What's the difference between i.e. and e.g.?
mid-15c., amalettys, from Latin amuletum (Pliny) "thing worn as a charm against spells, disease, etc.," of uncertain origin, perhaps related to amoliri "to avert, to carry away, remove." Not recorded again in English until c.1600; the 15c. use may be via French.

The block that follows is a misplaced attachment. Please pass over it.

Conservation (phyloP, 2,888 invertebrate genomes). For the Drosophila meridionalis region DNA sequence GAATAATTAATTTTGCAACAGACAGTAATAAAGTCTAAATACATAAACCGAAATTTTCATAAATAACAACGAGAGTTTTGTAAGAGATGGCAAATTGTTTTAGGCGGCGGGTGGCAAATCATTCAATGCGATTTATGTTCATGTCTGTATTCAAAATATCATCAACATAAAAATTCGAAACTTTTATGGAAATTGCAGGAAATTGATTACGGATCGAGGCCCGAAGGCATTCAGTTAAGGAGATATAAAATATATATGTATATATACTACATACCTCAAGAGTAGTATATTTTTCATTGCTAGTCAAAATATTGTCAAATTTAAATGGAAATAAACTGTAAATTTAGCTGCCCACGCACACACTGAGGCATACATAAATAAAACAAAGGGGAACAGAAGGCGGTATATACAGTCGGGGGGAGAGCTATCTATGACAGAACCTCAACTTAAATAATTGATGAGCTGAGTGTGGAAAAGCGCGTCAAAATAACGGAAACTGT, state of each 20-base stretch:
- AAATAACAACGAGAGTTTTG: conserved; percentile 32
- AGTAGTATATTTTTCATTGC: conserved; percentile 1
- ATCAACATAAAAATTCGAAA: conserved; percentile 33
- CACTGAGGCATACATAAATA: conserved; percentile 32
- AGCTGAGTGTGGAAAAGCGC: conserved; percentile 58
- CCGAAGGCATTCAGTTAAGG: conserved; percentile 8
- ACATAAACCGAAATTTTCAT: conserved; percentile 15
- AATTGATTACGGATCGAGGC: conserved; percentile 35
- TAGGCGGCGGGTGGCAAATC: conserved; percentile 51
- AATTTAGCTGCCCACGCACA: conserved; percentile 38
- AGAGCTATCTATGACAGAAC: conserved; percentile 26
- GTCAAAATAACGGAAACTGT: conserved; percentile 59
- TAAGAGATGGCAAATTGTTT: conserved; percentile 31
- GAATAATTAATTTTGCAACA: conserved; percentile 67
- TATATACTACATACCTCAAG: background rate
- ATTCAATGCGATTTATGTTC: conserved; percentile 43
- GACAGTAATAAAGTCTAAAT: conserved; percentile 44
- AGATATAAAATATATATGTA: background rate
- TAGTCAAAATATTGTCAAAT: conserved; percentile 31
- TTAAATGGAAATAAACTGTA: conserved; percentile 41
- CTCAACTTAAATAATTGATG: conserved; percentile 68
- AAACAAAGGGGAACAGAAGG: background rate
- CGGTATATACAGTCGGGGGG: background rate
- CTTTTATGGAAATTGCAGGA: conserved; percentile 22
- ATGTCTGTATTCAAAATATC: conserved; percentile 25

an object, either natural or man-made, believed to be endowed with special powers to protect or bring good fortune. Amulets are carried on the person or kept in the place that is the desired sphere of influence-e.g., on a roof or in a field. The terms amulet and talisman are often used interchangeably, but a talisman is sometimes defined as an engraved amulet.